New Public Dock Discussed for Newport Harbor

Byline: Taylor Hill

New Public Dock Discussed for Newport Harbor

NEWPORT BEACH — Recreational boaters; Balboa Marina’s owner, the Irvine Co.; and nearby Linda Isle residents might all get what they want out of a new proposed public dock and marina expansion project, presented to the Newport Beach Harbor Commission at its Nov. 9 meeting.

“This project is exciting, and really is a win-win-win situation,” said Harbor Commission chairman Ralph Rodheim.

Utilizing the water area where the Reuben E. Lee restaurant riverboat once sat near the Coast Highway Bridge in Newport Harbor, Irvine Co. representative Dan Miller introduced a plan to increase Balboa Marina by nine slips and create a separate public transient dock.

Currently, Balboa Marina has a four-slip public dock area contained within its private docks. California Recreation Co. — which operates the four Newport Harbor marinas owned by the Irvine Co. — was instructed by the California Coastal Commission to add the public docks when redeveloping the 105-slip marina in 2008.

But while the public docks have added easier access to nearby restaurants and stores, private slip tenants have raised security concerns, Linda Isle residents living across the channel have complained of late-night disturbances at the public docks and boaters have complained of time-coded gate locks that often keep public dock users from getting back to their boats.

Miller said the Irvine Co. has tried moving the docks to lessen the noise, and placed a gate guard at the docks to allow for public boater access.

“We’ve done a number of things to try to make it a better situation, but it’s still not ideal,” Miller said. “We still are mixing public and private slips.”

Now, with the west end open, Miller said the marina can expand around the corner and is planning to construct nine large boat slips and a separate public dock farther from the ears of nearby residents.

URS Corp. representative Randy Mason, who specializes in waterfront-related projects, said the plan would involve constructing a public dock providing between 80 and 120 lineal feet of dock space, depending on whether the Irvine Co. would pursue a landside development project at the adjacent parking lot area that would require a seawall to be built.

Currently, the parking lot is protected by riprap. If a seawall was constructed, the site has been marked to house up to 35,000 square feet of marine office space, and the additional water area would allow for inside tie ups along the public dock, increasing the useable space.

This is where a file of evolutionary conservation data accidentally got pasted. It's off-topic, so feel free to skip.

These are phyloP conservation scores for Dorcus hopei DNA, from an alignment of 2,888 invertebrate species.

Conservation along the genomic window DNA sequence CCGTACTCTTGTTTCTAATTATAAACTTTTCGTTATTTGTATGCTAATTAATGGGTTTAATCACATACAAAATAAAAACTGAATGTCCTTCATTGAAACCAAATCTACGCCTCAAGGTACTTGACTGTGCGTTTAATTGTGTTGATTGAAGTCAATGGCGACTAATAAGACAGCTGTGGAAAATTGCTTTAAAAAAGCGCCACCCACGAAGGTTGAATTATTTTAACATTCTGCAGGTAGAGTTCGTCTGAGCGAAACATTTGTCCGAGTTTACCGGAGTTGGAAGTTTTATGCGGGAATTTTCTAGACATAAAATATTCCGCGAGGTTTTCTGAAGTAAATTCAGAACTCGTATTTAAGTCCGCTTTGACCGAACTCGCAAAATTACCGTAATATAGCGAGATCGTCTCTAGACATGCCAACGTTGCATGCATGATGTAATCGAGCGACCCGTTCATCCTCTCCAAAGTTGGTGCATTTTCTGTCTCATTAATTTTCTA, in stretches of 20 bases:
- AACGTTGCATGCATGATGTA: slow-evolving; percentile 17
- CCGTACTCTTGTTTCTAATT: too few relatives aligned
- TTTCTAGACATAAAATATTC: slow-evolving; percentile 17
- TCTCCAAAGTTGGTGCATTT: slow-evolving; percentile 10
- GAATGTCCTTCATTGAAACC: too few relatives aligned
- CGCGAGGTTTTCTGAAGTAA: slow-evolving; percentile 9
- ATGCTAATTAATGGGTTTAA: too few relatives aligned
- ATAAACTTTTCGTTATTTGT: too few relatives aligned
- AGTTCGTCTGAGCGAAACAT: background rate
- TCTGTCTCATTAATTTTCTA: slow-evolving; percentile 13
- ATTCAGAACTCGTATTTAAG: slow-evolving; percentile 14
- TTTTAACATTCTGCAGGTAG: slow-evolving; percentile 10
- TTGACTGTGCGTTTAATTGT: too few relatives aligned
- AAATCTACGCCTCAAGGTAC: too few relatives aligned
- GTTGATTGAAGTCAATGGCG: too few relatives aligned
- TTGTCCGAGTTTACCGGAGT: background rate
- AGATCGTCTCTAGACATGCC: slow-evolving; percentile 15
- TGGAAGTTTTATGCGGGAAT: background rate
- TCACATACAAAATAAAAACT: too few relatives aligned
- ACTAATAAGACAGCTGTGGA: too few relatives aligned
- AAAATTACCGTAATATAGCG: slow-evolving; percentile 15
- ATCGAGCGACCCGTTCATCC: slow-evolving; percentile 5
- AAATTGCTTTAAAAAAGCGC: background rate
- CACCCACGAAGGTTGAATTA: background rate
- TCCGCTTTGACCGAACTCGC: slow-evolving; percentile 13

“I was hoping for a tiny dock; this is a much larger project,” said Harbor Commissioner Marshall Duffield. “It seems that if you can get through all the issues and Coastal Commission, it would certainly enhance what we wanted in the first place.”

Harbor Resources manager Chris Miller said the dock could operate like the Rhine Channel transient dock, available to boaters from 6 a.m. to midnight with a three-hour time limit.

Along with the public dock, Balboa Marina would be constructing an additional four or five 57-foot slips and four slips in the 70- to 90-foot range. Currently, the marina’s largest slips are 57 feet.

During the Harbor Commission meeting, Rodheim noted that he thought California Recreation Co. should push for even larger slips, stating that the marina would be getting back the four 20-foot slips that are currently being used as public dock space, mitigating any loss of smaller boat slips.

“We’ve been talking about larger vessels coming into the bay, so maybe they could make those 75-foot slips into 100-foot slips,” Rodheim said. “We are giving back three or four smaller slips, and I would be a proponent of larger slips, because it’s just something we don’t have anywhere in the harbor.”

The docks would be constructed to reach the out to the channel’s pierhead line, and Mason said that a stipulation would be added that did not allow for boats docked in the new slips to overhang past the fingers of the piers, keeping boats out of the federal channel.

The topic was presented Nov. 14 to Newport’s Tidelands Management Committee, where California Recreation Co. general manager Greg Sinks discussed the project as a joint effort between the city and the Irvine Co. The city would take the lead on the California Environmental Quality Act (CEQA) process with the Coastal Commission, and the Irvine Co. would cover many of the construction costs.

The marina expansion and public dock development would require about 10,000 cubic yards of sediment to be dredged from the area, and groyne construction to protect the docks from the increased tidal flows in the area, due to its close proximity to the Coast Highway Bridge, which funnels tidal flows from Newport Beach’s lower and upper bays.

Miller said the city’s current budget allows for the conceptual design elements to move forward on the project, with CEQA permit work to be discussed in next year’s budget.

“We wanted to put this out there — wanted to make sure it makes sense — and take it to Linda Isle community, and make sure they’re in agreement before moving forward,” Sinks said.

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